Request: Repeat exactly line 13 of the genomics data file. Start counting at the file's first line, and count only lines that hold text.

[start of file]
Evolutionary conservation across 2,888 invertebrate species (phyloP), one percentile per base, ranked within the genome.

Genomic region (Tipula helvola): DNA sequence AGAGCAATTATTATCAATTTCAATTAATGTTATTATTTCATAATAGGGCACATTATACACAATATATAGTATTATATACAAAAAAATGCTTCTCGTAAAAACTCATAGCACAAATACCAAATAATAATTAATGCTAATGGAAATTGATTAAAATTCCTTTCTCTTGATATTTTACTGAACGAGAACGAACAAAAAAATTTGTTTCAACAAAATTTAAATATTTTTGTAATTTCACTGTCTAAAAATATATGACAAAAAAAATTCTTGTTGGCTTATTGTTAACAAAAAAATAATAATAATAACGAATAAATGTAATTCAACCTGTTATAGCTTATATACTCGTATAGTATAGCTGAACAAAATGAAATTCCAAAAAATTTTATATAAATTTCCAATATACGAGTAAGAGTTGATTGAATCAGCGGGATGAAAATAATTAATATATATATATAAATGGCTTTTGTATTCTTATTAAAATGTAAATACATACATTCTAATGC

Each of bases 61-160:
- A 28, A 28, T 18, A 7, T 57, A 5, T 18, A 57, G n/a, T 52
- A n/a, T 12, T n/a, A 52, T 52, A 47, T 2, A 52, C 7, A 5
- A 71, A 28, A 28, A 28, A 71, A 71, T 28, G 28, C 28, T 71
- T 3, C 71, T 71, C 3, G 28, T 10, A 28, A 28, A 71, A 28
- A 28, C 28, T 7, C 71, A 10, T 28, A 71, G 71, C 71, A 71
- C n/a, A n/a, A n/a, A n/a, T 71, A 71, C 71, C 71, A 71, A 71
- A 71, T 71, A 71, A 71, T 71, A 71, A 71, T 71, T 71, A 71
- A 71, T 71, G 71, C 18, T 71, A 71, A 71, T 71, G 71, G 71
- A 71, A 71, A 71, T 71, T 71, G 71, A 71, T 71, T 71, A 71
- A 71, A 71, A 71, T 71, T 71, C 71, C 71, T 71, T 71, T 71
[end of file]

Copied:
- A 71, A 71, A 71, T 71, T 71, C 71, C 71, T 71, T 71, T 71